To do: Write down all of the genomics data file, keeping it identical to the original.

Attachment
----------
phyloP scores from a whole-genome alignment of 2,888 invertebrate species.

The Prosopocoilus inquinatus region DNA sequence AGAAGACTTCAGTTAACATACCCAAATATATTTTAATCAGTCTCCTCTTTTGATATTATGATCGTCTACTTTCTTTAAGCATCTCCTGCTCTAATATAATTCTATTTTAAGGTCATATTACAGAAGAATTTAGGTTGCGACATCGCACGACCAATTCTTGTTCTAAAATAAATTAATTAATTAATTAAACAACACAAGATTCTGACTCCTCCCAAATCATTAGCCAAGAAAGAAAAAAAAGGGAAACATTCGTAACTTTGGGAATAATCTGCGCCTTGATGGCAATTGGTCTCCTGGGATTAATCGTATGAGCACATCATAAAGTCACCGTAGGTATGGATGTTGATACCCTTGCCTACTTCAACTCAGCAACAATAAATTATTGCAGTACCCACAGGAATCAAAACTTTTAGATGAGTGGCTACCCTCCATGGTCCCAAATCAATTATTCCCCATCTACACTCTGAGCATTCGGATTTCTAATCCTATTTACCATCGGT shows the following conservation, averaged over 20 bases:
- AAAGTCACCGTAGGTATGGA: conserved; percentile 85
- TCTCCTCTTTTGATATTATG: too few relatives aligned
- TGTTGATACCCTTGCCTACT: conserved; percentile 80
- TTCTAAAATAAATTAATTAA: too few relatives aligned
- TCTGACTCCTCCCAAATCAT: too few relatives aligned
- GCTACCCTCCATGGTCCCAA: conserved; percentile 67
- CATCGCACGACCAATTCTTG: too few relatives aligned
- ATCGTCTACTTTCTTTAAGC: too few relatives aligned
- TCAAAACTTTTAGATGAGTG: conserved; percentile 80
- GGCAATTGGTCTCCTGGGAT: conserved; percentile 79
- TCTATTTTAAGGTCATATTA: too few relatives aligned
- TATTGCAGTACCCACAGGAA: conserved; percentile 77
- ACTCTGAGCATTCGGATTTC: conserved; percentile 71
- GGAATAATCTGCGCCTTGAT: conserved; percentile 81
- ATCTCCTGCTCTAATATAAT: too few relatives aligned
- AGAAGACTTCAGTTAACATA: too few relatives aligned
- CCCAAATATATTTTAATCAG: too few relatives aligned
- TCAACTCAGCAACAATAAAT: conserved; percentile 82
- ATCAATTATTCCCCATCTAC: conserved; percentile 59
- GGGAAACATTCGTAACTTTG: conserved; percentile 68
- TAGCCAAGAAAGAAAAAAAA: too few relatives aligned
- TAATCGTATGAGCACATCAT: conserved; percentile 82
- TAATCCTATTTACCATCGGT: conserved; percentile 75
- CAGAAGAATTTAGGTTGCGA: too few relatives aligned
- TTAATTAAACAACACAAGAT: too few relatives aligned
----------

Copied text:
phyloP scores from a whole-genome alignment of 2,888 invertebrate species.

The Prosopocoilus inquinatus region DNA sequence AGAAGACTTCAGTTAACATACCCAAATATATTTTAATCAGTCTCCTCTTTTGATATTATGATCGTCTACTTTCTTTAAGCATCTCCTGCTCTAATATAATTCTATTTTAAGGTCATATTACAGAAGAATTTAGGTTGCGACATCGCACGACCAATTCTTGTTCTAAAATAAATTAATTAATTAATTAAACAACACAAGATTCTGACTCCTCCCAAATCATTAGCCAAGAAAGAAAAAAAAGGGAAACATTCGTAACTTTGGGAATAATCTGCGCCTTGATGGCAATTGGTCTCCTGGGATTAATCGTATGAGCACATCATAAAGTCACCGTAGGTATGGATGTTGATACCCTTGCCTACTTCAACTCAGCAACAATAAATTATTGCAGTACCCACAGGAATCAAAACTTTTAGATGAGTGGCTACCCTCCATGGTCCCAAATCAATTATTCCCCATCTACACTCTGAGCATTCGGATTTCTAATCCTATTTACCATCGGT shows the following conservation, averaged over 20 bases:
- AAAGTCACCGTAGGTATGGA: conserved; percentile 85
- TCTCCTCTTTTGATATTATG: too few relatives aligned
- TGTTGATACCCTTGCCTACT: conserved; percentile 80
- TTCTAAAATAAATTAATTAA: too few relatives aligned
- TCTGACTCCTCCCAAATCAT: too few relatives aligned
- GCTACCCTCCATGGTCCCAA: conserved; percentile 67
- CATCGCACGACCAATTCTTG: too few relatives aligned
- ATCGTCTACTTTCTTTAAGC: too few relatives aligned
- TCAAAACTTTTAGATGAGTG: conserved; percentile 80
- GGCAATTGGTCTCCTGGGAT: conserved; percentile 79
- TCTATTTTAAGGTCATATTA: too few relatives aligned
- TATTGCAGTACCCACAGGAA: conserved; percentile 77
- ACTCTGAGCATTCGGATTTC: conserved; percentile 71
- GGAATAATCTGCGCCTTGAT: conserved; percentile 81
- ATCTCCTGCTCTAATATAAT: too few relatives aligned
- AGAAGACTTCAGTTAACATA: too few relatives aligned
- CCCAAATATATTTTAATCAG: too few relatives aligned
- TCAACTCAGCAACAATAAAT: conserved; percentile 82
- ATCAATTATTCCCCATCTAC: conserved; percentile 59
- GGGAAACATTCGTAACTTTG: conserved; percentile 68
- TAGCCAAGAAAGAAAAAAAA: too few relatives aligned
- TAATCGTATGAGCACATCAT: conserved; percentile 82
- TAATCCTATTTACCATCGGT: conserved; percentile 75
- CAGAAGAATTTAGGTTGCGA: too few relatives aligned
- TTAATTAAACAACACAAGAT: too few relatives aligned